Von Gruff

KNIFE MAKER
I have been busy with the owners of two classic rifle/ hunting forums on knife designs that will become their respective forum knives, One is finlised and the other is just in the starting phases so looking forward to the chalenge of multiple orders. Had a stamp made for the one forum so the sheath can be embossed with its logo and working through the logistics for the other one. I really enjoy the colaborative design programme when taking ideas and turning them into a finished product. Means a few prototypes for evaluation but as the ideals are honed in on the satisfaction grows.
 

opaul

Well-Known Member
I beginning to realized that. I've ruined three blades recently but it's given me a chance to learn from my mistakes. I didn't like the way one was going/turning out so I put it in the vise and broke it. The grain structure was very fine and the symmetrical aspects of the cross section actually looked pretty good.
 

Smallshop

KNIFE MAKER
Production project update:
(progress hampered by paying jobs in the shop...knife work done in fits and spurts)

So I have been working with leather for months(fits and spurts...lol)....as many of you know my goal is to make production knives in limited quantities. It has proved more challenging than I thought it would be....even though I have many years of experience doing production manufacturing.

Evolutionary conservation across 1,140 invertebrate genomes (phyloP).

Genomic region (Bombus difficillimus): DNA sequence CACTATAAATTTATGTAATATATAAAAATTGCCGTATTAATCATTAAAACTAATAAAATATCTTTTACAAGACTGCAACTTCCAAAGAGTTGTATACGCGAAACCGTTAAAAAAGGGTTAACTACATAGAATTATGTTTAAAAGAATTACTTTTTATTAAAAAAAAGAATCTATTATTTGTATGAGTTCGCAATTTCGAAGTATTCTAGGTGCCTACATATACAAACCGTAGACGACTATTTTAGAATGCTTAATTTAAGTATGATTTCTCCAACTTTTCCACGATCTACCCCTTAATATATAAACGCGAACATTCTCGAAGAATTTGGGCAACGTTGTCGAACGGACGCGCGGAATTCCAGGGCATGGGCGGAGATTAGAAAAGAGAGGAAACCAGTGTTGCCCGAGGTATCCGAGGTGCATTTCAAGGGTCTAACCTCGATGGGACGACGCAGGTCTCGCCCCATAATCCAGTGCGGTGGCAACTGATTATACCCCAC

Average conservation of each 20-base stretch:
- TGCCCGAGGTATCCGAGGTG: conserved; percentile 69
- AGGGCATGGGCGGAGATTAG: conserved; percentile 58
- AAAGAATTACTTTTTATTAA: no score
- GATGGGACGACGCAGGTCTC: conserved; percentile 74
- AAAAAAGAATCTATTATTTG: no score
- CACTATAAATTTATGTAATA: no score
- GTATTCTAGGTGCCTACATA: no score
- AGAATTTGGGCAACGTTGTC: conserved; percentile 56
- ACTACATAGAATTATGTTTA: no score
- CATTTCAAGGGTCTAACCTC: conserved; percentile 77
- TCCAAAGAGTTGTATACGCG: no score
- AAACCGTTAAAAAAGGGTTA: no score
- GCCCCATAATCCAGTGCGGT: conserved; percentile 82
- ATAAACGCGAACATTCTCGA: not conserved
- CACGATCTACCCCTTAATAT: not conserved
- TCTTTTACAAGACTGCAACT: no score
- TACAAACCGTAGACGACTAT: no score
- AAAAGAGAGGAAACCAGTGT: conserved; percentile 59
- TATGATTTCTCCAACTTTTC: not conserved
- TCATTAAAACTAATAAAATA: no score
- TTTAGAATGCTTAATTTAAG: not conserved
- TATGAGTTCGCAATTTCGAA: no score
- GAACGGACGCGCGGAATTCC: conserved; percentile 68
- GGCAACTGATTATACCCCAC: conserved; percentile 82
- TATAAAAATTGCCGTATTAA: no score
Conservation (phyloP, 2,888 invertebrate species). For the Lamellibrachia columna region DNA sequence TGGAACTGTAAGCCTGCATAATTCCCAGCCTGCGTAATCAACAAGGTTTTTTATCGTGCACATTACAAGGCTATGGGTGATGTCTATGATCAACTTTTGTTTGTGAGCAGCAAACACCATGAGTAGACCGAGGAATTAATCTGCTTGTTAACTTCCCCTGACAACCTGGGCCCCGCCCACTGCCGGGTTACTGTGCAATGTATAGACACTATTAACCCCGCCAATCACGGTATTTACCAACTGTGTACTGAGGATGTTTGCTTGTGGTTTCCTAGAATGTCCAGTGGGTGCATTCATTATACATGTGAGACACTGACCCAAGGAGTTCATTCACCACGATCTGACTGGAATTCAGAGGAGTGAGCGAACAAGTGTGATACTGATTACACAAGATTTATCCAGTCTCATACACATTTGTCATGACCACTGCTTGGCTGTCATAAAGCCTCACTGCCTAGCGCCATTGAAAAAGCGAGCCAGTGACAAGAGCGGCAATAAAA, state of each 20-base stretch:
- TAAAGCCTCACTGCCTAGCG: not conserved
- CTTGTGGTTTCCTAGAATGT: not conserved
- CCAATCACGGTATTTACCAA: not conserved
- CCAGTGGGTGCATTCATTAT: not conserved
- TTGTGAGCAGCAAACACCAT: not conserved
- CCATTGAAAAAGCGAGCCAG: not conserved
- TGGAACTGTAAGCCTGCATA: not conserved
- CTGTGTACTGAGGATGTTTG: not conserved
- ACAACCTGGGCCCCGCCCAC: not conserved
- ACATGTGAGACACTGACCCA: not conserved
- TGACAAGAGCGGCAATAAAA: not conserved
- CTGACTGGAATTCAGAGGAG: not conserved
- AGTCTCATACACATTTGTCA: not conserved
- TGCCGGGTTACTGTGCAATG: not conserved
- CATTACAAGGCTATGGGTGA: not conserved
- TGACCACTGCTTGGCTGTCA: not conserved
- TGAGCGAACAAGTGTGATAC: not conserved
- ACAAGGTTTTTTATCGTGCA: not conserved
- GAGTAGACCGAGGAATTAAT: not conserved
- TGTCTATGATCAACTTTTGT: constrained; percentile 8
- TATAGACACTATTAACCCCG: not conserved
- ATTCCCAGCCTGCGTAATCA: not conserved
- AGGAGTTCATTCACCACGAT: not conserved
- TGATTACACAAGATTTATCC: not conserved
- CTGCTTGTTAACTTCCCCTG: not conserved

So months of testing leather finishes, thicknesses, dyes, assembly.... I've come close to throwing in the towel on this project...and I'm only on my first production design...lol. I have about 5 more right behind this one....sigh. The things I am learning on the first one will definitely cross-over to the rest.

Here is a sample of a leather test for "curb appeal". No welt. The dye is my own mix because the browns I have tried are all too brown...this has red and yellow added but so little you probably wouldn't notice if I didn't tell you. I've gotten pretty good at saddle stitching but don't think it's viable for production. The rivets have stood up well but I think saddle stitching is superior....my solution? many rivets. I let my son set the last three rivets and he garfed the last one.